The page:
This is a guest post by Cassie Hamer
Until two weeks ago, I’d never ever contemplated the idea of homeschooling my three daughters. Not once. Not ever. Never ever ever. Can I make that any clearer?
As an author and mum of three, school has been a life-saver. For the past two years, since my third child started kindergarten, I’ve had the extraordinary blessing of a guaranteed six hours a day of peace and quiet.
When I get home from drop-off, I’m quite sure I can hear the house exhale – or maybe that’s just me – expressing relief in the knowledge that for the next few hours, it’s just me tapping away at the computer in my light, white kitchen, and our puppy dozing at my feet. Bliss.
In recent days, as our daughters’ schools have all switched to remote learning, our home has been rebadged as the Hamer Academy for Wayward Girls. We have colour houses – Williams, Healey, Blyton and Watson. I’m in Blyton, obviously.
I’ve already resigned as Principal. Or, more accurately, I tried it for a day and got sacked. My husband is now top-banana and I’ve been demoted to assistant teacher which means I help set up tasks for the day, then relegate myself to the smelly, dusty garage so I can do a bit of work.
When Principal Husband is at wits’ end, he summons the reinforcement: me.
Yesterday’s challenge was to teach a seven year-old the meaning of ‘metaphor’. This was off the back of previous activities, learning about similes, adjectives and adverbs. Perfect! I thought. English, I can do. (It’s about all I can do)
‘Metaphor’, I began, ‘is a figure of speech in which you describe an object, symbolically, in a way that isn’t literally true.’
Cue my daughter’s cocked head and scrunched eyes of confusion.
‘Okay,’ I started again. ‘A metaphor is when you say one thing is another, when it’s not.’
‘Right.’ Third time lucky. ‘A metaphor is when you say something is like something else, but you just remove the word like. So, for instance, the sun was like a fireball is a simile. The sun was a fireball is a metaphor,’ I finished.
This explanation seemed to satisfy her and she was kind enough to ignore the mundane cliched example. She nodded and started to write her own metaphor, as prescribed by the teacher.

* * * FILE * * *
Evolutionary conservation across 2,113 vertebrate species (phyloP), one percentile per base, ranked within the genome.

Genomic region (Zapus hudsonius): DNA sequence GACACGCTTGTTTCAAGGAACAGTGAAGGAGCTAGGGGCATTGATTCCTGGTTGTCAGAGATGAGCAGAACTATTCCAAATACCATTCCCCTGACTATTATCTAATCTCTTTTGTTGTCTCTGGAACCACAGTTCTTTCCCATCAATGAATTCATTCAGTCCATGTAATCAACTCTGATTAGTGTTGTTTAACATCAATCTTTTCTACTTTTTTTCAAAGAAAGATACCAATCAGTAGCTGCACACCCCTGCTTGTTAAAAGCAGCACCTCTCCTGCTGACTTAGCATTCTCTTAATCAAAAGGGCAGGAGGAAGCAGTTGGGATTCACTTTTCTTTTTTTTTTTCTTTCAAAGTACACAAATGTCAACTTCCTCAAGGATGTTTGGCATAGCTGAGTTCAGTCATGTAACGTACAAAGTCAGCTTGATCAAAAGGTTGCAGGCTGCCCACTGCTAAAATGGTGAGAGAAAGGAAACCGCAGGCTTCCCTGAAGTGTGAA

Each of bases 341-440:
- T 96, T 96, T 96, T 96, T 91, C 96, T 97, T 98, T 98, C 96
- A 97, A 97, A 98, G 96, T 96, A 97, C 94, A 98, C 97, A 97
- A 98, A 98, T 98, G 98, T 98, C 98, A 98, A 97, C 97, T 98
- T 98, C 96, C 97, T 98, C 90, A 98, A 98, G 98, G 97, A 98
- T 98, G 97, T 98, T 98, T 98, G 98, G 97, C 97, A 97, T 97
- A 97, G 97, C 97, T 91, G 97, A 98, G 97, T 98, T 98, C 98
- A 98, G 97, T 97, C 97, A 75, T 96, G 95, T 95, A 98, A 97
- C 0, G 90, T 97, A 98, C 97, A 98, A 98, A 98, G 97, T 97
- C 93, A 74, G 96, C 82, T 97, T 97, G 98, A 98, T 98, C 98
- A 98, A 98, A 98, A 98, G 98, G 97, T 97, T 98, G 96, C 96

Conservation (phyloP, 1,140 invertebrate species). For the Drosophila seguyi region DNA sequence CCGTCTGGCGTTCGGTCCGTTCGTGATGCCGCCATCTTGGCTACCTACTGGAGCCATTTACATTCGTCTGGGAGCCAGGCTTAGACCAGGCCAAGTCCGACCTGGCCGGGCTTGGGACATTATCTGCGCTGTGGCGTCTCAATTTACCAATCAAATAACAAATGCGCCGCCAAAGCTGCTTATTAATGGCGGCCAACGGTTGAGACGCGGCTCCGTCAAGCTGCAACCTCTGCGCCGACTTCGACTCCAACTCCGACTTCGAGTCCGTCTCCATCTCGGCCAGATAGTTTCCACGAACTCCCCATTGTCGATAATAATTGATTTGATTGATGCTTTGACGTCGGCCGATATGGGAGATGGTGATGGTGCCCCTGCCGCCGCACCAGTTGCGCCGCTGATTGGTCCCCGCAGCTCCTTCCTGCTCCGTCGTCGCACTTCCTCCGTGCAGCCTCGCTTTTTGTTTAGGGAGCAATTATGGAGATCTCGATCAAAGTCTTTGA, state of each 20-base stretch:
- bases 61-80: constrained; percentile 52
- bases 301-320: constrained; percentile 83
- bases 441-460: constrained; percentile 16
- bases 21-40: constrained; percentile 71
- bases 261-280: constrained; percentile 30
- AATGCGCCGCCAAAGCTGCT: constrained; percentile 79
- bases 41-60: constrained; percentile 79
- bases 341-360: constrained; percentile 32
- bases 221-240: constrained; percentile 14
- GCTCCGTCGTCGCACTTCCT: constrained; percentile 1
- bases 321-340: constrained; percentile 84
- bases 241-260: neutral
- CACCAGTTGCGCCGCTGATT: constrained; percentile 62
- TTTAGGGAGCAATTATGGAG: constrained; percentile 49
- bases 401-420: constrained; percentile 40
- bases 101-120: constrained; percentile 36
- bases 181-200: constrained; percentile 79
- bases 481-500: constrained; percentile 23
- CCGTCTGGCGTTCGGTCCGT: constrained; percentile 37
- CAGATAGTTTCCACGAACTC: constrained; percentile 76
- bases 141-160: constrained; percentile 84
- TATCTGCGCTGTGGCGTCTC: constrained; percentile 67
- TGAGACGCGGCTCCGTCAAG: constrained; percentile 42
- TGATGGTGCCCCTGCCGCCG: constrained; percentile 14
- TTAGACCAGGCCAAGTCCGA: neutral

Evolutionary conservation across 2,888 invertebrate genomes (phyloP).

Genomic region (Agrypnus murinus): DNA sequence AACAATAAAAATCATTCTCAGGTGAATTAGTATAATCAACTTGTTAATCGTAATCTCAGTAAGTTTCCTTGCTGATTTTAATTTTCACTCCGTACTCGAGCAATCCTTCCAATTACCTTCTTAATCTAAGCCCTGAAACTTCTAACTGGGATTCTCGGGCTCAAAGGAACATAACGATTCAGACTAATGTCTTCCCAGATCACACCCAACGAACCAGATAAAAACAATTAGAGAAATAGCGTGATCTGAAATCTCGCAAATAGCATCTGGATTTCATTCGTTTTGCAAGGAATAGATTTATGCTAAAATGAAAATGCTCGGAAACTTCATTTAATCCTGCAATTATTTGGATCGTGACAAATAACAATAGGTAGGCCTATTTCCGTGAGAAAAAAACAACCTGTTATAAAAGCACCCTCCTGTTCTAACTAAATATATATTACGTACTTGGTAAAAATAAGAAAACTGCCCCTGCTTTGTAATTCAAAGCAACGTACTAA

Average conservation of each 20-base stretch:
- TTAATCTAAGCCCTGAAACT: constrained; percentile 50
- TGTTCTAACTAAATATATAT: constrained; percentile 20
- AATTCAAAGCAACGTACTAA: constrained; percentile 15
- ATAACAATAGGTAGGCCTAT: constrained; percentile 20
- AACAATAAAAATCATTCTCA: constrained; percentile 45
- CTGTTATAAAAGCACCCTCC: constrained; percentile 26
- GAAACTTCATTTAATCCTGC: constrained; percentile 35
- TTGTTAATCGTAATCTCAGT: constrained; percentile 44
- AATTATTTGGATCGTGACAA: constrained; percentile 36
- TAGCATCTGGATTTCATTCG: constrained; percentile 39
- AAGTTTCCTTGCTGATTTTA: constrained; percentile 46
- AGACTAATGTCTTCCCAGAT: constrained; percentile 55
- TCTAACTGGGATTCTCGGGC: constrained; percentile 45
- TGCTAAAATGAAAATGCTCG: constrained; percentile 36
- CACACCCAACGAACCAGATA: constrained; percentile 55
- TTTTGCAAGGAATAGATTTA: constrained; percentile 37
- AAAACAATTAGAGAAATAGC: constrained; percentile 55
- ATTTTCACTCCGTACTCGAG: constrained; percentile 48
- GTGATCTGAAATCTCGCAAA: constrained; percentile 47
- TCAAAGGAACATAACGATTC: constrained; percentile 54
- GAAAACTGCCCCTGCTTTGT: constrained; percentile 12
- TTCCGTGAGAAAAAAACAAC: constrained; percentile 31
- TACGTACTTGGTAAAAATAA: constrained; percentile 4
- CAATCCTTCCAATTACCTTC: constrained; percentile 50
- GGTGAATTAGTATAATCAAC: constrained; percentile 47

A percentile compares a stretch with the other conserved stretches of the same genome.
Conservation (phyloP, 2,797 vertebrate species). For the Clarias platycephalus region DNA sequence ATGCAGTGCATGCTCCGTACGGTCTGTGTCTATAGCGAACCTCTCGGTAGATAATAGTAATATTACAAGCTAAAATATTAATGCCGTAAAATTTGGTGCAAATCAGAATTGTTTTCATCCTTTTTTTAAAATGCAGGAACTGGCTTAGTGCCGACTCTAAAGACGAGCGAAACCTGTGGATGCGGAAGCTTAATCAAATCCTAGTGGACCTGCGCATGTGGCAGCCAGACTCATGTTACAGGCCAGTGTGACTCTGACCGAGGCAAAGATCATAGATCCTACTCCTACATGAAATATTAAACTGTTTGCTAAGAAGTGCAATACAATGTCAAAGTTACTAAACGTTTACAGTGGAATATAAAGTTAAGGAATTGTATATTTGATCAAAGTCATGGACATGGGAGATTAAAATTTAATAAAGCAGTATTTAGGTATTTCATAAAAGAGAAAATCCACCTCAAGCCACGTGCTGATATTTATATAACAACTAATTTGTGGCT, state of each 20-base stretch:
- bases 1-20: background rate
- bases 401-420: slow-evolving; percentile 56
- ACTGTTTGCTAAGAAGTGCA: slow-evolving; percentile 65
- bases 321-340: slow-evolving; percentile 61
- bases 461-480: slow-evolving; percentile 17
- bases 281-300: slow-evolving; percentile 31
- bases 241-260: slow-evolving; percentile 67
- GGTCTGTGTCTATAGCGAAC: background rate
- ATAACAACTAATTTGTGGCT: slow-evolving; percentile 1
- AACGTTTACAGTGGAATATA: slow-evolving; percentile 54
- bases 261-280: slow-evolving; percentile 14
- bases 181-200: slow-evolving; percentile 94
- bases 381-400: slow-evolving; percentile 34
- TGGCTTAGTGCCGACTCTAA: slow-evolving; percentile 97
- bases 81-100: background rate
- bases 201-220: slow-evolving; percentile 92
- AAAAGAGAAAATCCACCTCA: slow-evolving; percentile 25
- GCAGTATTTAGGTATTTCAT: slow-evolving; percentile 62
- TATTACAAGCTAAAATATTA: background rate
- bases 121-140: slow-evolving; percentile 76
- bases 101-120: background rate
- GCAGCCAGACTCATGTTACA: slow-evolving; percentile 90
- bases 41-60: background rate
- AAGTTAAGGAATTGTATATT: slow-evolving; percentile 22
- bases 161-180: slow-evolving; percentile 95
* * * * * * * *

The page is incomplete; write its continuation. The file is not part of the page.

‘My dad’s hair is a black woolly shaved sheep’s head.’
This morning, we woke to find my daughter’s second grade teacher had emailed us a survey with a range of questions about remote learning. What did she like? What was she finding hard?
‘I miss school,’ she said. ‘I miss having teachers that actually, like, know something and can explain it.’
I’m sorry she feels we’re poor teachers (she won’t countenance the idea that a teacher is only as good as a willing student) but I’ve found the homeschooling experience to be quite instructive to my own process as an author.
Becoming more familiar with the primary school English curriculum than I had ever hoped has made me realise that the adult writer must unlearn many habits of craft that are ingrained as a child.
This is not a criticism of teachers but more of the system itself. The ‘success criteria’ for narrative writing is explicit and relies, in part, on the competent use of ‘descriptive writing’, which is largely interpreted as their capacity to use adjectives and adverbs and use them liberally.
Argh! Those pesky ‘-ly' words might help a kid get a band six in Year Three Naplan, but if you’re still using them as an adult writer, they’ll earn you nothing but angry red pen marks from a professional editor.
My second big take away from homeschooling is that it’s a full-time job, especially if the kids are young. If you already have a (paying) full-time job, it doesn’t take a maths genius to work out that something has to give. And where does creative writing sit in all of this, especially if it’s not your paid profession?
I don’t have the answers. This world is a new one and there are no experts here. All we can do is be kind to ourselves and others. The privilege of uninterrupted writing hours is gone, but not for good.
In this odd interim, there are still cracks of time for writing. For me, journaling feels appropriate right now – jotting down dot points that capture how it felt to live through this strange new reality. Honestly, in this moment, writing light-hearted fiction of the type for which I’m known feels frivolous and impossible.
The earth has tilted on its axis. At some point, it will tilt back, perhaps not quite to the same angle, but something that at least allows the words to start trickling again and when it does, it’s going to feel amazing.
The End of Cuthbert Close by Cassie Hamer, RRP $29.99 is out now